Tips To Choose the Right Mountain Bike Handlebar Clamp Diameter

Handlebars are one of the mountain bike components that have a profound effect on riding comfort and control. The handlebar affects how a rider controls the bike and helps balance the rider's weight correctly on the bike. The handlebar provides a mounting place for the brakes, gear shifters, and any other controls the rider might want to include on the bike. The handlebar is attached to the stem with a handlebar clamp which has to be the right diameter for a mountain bike. To gain a comprehensive understanding of the anatomy of a mountain bike as a beginner, read this Book by Fury. 

When choosing a mountain bike handlebar clamp diameter, measure the bike’s stem to ensure compatibility. Consider the overall size of the clamp, as a larger clamp can result in stiffer steering. Also, take note of the clamp’s weight, as a heavy clamp can affect the rider’s balance and control. Finally, the rider’s personal style may also play a role in selecting the type and color of the clamp for their bike. 

A mountain bike handlebar clamp is a device like this used to attach the handlebars to the stem of a mountain bike. It typically consists of two clamping bolts that can be tightened to secure the handlebars in place. This allows the rider to adjust the position of the handlebars to their desired height and angle. This article will look at what factors to consider when choosing a handlebar clamp for a mountain bike. 

Having a handlebar with the right diameter can greatly affect how much comfort and control you have during a ride. This guide aims to give you a deeper understanding of mountain bike clamp sizes and provides a step-by-step guide that shows you how to measure the handlebar of your MTB.

The mountain bike handlebar clamp diameter is important for ensuring a great ride, as the handlebar must be securely attached to the mountain bike using the correct size clamp.
All the handlebar specs are typically included on the product listing or in the manufacturer's instruction manual. Image Source: Amazon.

You may also be interested in learning the difference between flat and riser handlebars and how to choose the right one. If so, be sure to read our related article. Also, if you've ever wondered if mountain biking is good for beginners, then you'll definitely want to check out that article too.

How To Measure the Diameter of a Mountain Bike Handlebar

When you visit cycling forums, you will see many cyclists ask how to measure the diameter of mountain bike handlebars. While the process may appear difficult, it is actually not that complicated. 

To measure the diameter of a mountain bike handlebar, measure both the clamp area and the grip area. The clamp area is located at the center of the bar where the stem attaches to the handlebar, while the grip area is at the end of the handlebar where the rider places their hands.

Our article about how to choose a handlebar grip diameter explains how to measure the outer edges of a handlebar when replacing worn-out grips with grips like these. And our guide on how to remove mountain bike grips will help you to remove and replace grips if necessary.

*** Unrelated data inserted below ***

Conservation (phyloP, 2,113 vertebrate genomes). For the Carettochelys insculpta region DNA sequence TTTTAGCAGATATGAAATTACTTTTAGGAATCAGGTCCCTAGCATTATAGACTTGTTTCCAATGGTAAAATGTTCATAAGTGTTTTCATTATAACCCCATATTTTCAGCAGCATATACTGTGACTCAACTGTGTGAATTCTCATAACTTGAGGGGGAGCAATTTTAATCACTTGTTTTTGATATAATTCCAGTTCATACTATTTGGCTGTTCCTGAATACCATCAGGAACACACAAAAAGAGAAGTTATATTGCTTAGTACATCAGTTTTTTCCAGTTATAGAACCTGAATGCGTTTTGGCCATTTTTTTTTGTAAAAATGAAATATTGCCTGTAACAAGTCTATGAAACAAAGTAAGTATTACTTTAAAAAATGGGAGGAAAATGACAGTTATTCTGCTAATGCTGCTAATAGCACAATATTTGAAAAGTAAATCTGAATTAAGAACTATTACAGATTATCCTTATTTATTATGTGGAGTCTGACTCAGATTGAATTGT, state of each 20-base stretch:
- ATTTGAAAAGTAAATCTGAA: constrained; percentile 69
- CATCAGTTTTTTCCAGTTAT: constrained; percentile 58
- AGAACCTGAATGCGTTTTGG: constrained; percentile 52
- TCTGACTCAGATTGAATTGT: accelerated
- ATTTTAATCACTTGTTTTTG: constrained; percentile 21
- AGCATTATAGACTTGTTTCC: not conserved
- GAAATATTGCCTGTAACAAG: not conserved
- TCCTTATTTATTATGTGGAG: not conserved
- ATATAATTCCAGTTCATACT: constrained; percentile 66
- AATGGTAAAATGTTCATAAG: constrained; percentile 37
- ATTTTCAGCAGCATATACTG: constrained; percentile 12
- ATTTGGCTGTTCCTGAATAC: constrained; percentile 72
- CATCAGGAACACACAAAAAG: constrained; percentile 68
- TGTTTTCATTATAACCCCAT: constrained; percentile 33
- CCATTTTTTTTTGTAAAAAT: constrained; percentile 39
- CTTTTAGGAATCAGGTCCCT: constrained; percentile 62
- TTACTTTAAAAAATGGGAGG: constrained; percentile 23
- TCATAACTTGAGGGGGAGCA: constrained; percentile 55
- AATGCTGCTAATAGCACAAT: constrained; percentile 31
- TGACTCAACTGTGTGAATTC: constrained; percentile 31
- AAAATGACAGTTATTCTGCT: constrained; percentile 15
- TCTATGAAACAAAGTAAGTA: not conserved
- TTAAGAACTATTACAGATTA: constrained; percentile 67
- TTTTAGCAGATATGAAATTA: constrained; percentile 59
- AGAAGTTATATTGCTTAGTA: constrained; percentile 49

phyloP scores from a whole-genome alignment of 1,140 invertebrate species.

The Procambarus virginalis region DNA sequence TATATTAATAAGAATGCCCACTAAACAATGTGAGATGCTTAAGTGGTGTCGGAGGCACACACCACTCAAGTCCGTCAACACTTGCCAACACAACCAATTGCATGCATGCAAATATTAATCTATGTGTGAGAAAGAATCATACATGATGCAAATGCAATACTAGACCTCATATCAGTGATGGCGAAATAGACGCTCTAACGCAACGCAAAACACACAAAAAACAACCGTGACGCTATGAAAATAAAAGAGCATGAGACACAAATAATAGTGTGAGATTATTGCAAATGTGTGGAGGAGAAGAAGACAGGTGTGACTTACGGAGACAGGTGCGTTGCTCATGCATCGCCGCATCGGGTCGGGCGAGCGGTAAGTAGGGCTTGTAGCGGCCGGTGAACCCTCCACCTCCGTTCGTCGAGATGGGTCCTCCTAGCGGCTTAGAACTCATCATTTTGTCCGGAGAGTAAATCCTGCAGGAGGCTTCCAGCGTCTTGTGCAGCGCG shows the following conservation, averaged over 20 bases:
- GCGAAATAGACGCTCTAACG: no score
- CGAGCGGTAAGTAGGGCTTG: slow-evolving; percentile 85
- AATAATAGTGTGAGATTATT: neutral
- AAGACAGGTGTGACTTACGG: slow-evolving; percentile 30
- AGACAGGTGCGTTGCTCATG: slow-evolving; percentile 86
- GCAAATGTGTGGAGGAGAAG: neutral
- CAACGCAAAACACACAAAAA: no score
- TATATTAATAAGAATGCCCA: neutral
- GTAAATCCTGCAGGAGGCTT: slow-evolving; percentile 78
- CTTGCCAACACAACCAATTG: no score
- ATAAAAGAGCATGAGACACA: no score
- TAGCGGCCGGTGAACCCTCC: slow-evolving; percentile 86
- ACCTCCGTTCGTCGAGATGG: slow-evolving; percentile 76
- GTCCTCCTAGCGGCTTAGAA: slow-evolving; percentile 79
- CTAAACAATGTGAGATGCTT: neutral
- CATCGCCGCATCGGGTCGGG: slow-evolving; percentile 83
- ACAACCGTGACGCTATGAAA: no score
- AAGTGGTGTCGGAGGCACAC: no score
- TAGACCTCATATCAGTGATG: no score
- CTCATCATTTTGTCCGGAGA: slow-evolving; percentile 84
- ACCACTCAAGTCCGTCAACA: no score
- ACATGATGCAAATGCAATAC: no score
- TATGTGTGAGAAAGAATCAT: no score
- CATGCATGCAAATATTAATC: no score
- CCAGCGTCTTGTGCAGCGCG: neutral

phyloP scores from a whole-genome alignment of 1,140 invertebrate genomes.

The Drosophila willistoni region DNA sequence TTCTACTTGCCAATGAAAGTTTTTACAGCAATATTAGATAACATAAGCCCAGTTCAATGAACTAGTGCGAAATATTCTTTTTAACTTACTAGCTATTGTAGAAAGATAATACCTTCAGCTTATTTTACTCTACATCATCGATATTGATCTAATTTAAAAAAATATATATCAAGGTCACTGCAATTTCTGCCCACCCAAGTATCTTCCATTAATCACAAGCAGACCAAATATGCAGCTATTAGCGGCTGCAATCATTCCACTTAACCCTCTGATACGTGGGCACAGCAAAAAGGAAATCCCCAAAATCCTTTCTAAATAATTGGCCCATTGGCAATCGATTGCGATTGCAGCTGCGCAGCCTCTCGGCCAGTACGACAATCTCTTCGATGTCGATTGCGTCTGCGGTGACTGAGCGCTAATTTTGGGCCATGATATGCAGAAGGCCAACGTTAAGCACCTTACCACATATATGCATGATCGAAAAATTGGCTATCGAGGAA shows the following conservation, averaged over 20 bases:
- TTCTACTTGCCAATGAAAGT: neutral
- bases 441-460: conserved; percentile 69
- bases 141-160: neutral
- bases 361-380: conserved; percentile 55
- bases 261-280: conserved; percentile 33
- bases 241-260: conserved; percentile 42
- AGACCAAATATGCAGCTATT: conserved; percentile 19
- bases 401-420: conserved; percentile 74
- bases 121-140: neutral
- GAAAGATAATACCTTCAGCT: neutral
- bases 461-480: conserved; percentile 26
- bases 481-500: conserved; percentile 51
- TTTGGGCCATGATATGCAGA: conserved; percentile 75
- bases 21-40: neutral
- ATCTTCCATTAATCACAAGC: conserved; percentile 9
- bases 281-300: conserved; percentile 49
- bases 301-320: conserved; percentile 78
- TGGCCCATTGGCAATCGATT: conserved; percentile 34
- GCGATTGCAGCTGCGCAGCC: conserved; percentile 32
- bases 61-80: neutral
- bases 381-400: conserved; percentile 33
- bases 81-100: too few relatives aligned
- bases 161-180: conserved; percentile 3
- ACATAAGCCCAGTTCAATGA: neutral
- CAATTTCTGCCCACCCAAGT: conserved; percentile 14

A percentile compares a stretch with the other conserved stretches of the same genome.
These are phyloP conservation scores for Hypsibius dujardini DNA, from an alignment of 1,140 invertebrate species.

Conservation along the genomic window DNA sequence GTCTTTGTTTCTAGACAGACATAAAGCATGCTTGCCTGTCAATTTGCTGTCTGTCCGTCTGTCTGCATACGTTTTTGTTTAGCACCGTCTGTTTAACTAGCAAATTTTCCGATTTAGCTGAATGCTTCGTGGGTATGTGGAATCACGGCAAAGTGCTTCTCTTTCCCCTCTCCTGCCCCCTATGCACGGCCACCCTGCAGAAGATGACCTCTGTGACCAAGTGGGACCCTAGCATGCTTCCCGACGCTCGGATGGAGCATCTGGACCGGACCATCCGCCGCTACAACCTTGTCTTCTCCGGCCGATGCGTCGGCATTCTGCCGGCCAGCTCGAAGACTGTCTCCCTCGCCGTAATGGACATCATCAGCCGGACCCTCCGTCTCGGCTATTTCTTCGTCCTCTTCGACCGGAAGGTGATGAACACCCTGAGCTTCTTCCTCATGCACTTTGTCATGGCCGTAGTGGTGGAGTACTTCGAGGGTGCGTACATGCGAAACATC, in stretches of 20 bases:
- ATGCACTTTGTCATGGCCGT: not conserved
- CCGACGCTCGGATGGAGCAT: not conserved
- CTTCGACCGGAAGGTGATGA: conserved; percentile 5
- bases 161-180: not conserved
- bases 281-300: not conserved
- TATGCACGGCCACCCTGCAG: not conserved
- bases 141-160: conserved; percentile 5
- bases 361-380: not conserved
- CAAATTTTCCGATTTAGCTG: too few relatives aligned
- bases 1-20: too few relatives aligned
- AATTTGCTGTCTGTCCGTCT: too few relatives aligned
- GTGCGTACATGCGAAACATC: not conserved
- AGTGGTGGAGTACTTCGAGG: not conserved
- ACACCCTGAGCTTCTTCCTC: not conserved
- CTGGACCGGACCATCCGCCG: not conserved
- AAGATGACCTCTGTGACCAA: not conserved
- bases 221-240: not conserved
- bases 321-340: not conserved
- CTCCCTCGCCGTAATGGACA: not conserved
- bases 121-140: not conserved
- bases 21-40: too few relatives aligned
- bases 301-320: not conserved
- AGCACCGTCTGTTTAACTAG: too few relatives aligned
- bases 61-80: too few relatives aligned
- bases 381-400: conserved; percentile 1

There are two non-technical methods that can be used to measure the diameter of mountain bike handlebars, the caliper method which is shown in this video tutorial by @RomansDowntime, and the string or paper circumference method. It is advisable to have a caliper like this in your toolkit so that you can easily and accurately measure any tubes on your bike.  

Our ultimate list of tools needed for mountain bike maintenance is a guide that explains what tools you should collect to ensure you can perform any maintenance or repairs on your bike at home to save costs. 

Make sure that the handlebar diameter is compatible with all other components of the mountain bike including the clamp.
Mountain bike handlebars often have the diameter printed on the bar to ensure there are no compatibility issues. Image source:  Amazon.

Related articles:

How to choose the best mountain bike accessories

These are the two methods used to measure the diameter of a mountain bike handlebar:

Method 1. The Caliper Method

As implied by the name, this method involves the use of the caliper and is the easiest way of measuring the diameter of mountain bike handlebars. The caliper is used to measure the diameters of the clamp and grip areas. As this article from the proceedings of The Human Factors and Ergonomics Society Annual Meeting explains, a handlebar grip that is not the correct size for the rider can affect comfort and overall riding satisfaction, not to mention the injuries that can result from an incorrectly sized handlebar. Check out our guide to handlebar width to see what width will work for you.

To measure the mountain bike handlebar clamp diameter, place the widest point of the clamp inside the caliper’s jaw. Make sure the caliper is tight and the jaws of the caliper are pressed flat on the opposite sides of the clamp area. The value measured by the caliper is the clamp area diameter. A digital clamp like this will give you the most accurate measurement and ensure a perfect fit.